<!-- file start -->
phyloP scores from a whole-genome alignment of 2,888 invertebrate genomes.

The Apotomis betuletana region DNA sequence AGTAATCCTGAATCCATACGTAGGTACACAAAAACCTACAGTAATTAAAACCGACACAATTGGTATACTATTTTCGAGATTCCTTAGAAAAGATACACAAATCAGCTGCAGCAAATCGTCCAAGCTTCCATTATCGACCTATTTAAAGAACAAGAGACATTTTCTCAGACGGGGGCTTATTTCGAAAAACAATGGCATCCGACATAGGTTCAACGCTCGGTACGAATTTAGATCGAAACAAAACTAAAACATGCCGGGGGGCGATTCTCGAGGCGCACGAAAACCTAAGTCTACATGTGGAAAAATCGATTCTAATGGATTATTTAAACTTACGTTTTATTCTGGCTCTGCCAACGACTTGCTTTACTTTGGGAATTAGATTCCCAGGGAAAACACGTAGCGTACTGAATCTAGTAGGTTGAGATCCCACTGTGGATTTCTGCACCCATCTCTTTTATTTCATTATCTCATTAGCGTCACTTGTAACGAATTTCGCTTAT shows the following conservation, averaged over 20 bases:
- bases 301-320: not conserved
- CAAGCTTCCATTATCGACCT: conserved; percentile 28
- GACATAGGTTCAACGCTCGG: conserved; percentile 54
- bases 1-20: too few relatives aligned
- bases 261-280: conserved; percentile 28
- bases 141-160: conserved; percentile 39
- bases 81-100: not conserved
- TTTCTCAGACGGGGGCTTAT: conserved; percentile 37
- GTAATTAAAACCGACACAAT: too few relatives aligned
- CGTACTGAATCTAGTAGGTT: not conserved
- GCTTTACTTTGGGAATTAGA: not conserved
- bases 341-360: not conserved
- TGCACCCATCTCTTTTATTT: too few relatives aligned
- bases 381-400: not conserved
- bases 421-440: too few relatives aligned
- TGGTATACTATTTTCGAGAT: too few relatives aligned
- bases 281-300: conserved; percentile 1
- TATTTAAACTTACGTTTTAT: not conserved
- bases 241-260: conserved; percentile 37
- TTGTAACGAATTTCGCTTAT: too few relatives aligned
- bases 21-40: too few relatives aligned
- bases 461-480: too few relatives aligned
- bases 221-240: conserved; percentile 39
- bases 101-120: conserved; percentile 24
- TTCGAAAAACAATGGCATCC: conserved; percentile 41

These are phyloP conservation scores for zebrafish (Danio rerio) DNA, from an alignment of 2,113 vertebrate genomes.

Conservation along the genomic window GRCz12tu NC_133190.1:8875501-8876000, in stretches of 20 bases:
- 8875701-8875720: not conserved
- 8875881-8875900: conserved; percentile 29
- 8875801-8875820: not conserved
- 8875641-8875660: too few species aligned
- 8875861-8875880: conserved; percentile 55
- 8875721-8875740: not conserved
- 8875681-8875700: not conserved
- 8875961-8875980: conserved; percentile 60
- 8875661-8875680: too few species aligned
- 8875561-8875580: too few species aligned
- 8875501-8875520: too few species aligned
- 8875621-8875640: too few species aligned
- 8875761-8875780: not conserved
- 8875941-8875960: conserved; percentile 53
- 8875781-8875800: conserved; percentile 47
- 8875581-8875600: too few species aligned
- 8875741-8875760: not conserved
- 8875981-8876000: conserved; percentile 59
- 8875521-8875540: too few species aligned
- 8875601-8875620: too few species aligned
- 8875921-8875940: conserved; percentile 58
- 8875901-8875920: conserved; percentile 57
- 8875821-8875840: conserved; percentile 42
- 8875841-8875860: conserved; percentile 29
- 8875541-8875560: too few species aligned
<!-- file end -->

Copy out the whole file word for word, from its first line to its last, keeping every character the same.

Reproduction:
phyloP scores from a whole-genome alignment of 2,888 invertebrate genomes.

The Apotomis betuletana region DNA sequence AGTAATCCTGAATCCATACGTAGGTACACAAAAACCTACAGTAATTAAAACCGACACAATTGGTATACTATTTTCGAGATTCCTTAGAAAAGATACACAAATCAGCTGCAGCAAATCGTCCAAGCTTCCATTATCGACCTATTTAAAGAACAAGAGACATTTTCTCAGACGGGGGCTTATTTCGAAAAACAATGGCATCCGACATAGGTTCAACGCTCGGTACGAATTTAGATCGAAACAAAACTAAAACATGCCGGGGGGCGATTCTCGAGGCGCACGAAAACCTAAGTCTACATGTGGAAAAATCGATTCTAATGGATTATTTAAACTTACGTTTTATTCTGGCTCTGCCAACGACTTGCTTTACTTTGGGAATTAGATTCCCAGGGAAAACACGTAGCGTACTGAATCTAGTAGGTTGAGATCCCACTGTGGATTTCTGCACCCATCTCTTTTATTTCATTATCTCATTAGCGTCACTTGTAACGAATTTCGCTTAT shows the following conservation, averaged over 20 bases:
- bases 301-320: not conserved
- CAAGCTTCCATTATCGACCT: conserved; percentile 28
- GACATAGGTTCAACGCTCGG: conserved; percentile 54
- bases 1-20: too few relatives aligned
- bases 261-280: conserved; percentile 28
- bases 141-160: conserved; percentile 39
- bases 81-100: not conserved
- TTTCTCAGACGGGGGCTTAT: conserved; percentile 37
- GTAATTAAAACCGACACAAT: too few relatives aligned
- CGTACTGAATCTAGTAGGTT: not conserved
- GCTTTACTTTGGGAATTAGA: not conserved
- bases 341-360: not conserved
- TGCACCCATCTCTTTTATTT: too few relatives aligned
- bases 381-400: not conserved
- bases 421-440: too few relatives aligned
- TGGTATACTATTTTCGAGAT: too few relatives aligned
- bases 281-300: conserved; percentile 1
- TATTTAAACTTACGTTTTAT: not conserved
- bases 241-260: conserved; percentile 37
- TTGTAACGAATTTCGCTTAT: too few relatives aligned
- bases 21-40: too few relatives aligned
- bases 461-480: too few relatives aligned
- bases 221-240: conserved; percentile 39
- bases 101-120: conserved; percentile 24
- TTCGAAAAACAATGGCATCC: conserved; percentile 41

These are phyloP conservation scores for zebrafish (Danio rerio) DNA, from an alignment of 2,113 vertebrate genomes.

Conservation along the genomic window GRCz12tu NC_133190.1:8875501-8876000, in stretches of 20 bases:
- 8875701-8875720: not conserved
- 8875881-8875900: conserved; percentile 29
- 8875801-8875820: not conserved
- 8875641-8875660: too few species aligned
- 8875861-8875880: conserved; percentile 55
- 8875721-8875740: not conserved
- 8875681-8875700: not conserved
- 8875961-8875980: conserved; percentile 60
- 8875661-8875680: too few species aligned
- 8875561-8875580: too few species aligned
- 8875501-8875520: too few species aligned
- 8875621-8875640: too few species aligned
- 8875761-8875780: not conserved
- 8875941-8875960: conserved; percentile 53
- 8875781-8875800: conserved; percentile 47
- 8875581-8875600: too few species aligned
- 8875741-8875760: not conserved
- 8875981-8876000: conserved; percentile 59
- 8875521-8875540: too few species aligned
- 8875601-8875620: too few species aligned
- 8875921-8875940: conserved; percentile 58
- 8875901-8875920: conserved; percentile 57
- 8875821-8875840: conserved; percentile 42
- 8875841-8875860: conserved; percentile 29
- 8875541-8875560: too few species aligned